The near-death of the Huygens probe

You know the Doppler effect? It’s the way that waves emitted by a moving object will appear to change as the object races by you. The most common example is the way an ambulance siren appears to rise in pitch as it approaches you, then fall as it moves away. As the ambulance approaches, the waves are hitting you more and more quickly; as it recedes, they hit you more and more slowly. Spacecraft and satellites, which move at incredibly fast speeds, continually run into the Doppler effect, so astrophysicists are pretty accustomed to dealing with it.

But apparently the Huygens probe was nearly doomed by the Doppler effect. The Hyugens probe, as you may recall, is the little planetary explorer that is currently riding along on the school-bus-sized Cassini probe as it orbits Saturn. In January, Huygens will detach from Cassini and descend to the surface of the Saturnian moon Titan. And that’s where the trouble begins. According to IEEE Spectrum Online, the communications equipment between the Cassini and Huygens was badly designed — such that the Doppler effect would render unintelligible any data coming from Huygens. If the probe discovered enormous tentacled methane-breathing telepathic squid-based life-forms, we’d never know, because the probe’s signal would be indecipherable. Sucky, eh?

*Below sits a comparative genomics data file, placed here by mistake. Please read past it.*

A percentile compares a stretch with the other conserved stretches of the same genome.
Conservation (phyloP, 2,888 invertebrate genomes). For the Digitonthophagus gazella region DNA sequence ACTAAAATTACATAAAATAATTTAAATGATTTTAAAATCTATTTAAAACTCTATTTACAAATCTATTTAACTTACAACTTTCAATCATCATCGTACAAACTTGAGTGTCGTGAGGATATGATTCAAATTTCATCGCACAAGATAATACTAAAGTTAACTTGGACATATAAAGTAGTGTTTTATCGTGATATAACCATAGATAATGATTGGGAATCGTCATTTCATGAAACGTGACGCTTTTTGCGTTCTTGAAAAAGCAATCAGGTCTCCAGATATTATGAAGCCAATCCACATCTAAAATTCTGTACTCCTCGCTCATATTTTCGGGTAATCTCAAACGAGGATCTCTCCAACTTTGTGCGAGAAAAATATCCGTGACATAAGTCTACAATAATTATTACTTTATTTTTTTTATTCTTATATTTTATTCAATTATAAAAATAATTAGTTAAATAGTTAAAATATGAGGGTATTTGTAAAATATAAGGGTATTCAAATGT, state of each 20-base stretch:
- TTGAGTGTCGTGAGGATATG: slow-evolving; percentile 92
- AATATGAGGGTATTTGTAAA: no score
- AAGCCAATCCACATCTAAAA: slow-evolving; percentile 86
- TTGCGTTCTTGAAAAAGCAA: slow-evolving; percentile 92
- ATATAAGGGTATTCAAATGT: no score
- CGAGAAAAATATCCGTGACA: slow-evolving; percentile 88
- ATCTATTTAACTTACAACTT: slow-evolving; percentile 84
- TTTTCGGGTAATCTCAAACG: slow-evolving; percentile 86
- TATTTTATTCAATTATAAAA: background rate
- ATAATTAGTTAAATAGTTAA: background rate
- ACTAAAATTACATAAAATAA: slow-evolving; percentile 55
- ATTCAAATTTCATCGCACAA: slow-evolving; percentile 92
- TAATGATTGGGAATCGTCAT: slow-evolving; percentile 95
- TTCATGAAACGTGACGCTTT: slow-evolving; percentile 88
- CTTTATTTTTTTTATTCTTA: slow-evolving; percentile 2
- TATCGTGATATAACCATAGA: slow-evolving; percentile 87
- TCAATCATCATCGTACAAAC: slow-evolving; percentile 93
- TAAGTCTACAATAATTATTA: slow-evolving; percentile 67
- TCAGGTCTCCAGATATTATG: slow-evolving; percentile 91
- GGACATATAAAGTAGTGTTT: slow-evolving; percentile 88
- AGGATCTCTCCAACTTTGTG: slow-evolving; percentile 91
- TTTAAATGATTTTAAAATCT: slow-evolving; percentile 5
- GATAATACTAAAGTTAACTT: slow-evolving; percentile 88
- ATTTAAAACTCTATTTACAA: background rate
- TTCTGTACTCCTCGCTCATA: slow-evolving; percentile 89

But the really cool thing is how the error was discovered. It was all the work of a lone Swedish engineer, who discovered the error late one night — and had barely hours to design a set of experiments to prove it would really screw the Hyugens mission. Sure, it’s a story about spectrum engineering — but it reads like a page-turner thriller by Michael Crichton. Check it out online here!

The upshot is that the error was fixed, in the nick of time. But, as the lead engineers admitted:

We have a technical term for what went wrong here,” one of Huygens’s principal investigators, John Zarnecki of Britain’s Open University, would later explain to reporters: “It’s called a cock-up.”

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I'm Clive Thompson, the author of Smarter Than You Think: How Technology is Changing Our Minds for the Better (Penguin Press). You can order the book now at Amazon, Barnes and Noble, Powells, Indiebound, or through your local bookstore! I'm also a contributing writer for the New York Times Magazine and a columnist for Wired magazine. Email is here or ping me via the antiquated form of AOL IM (pomeranian99).

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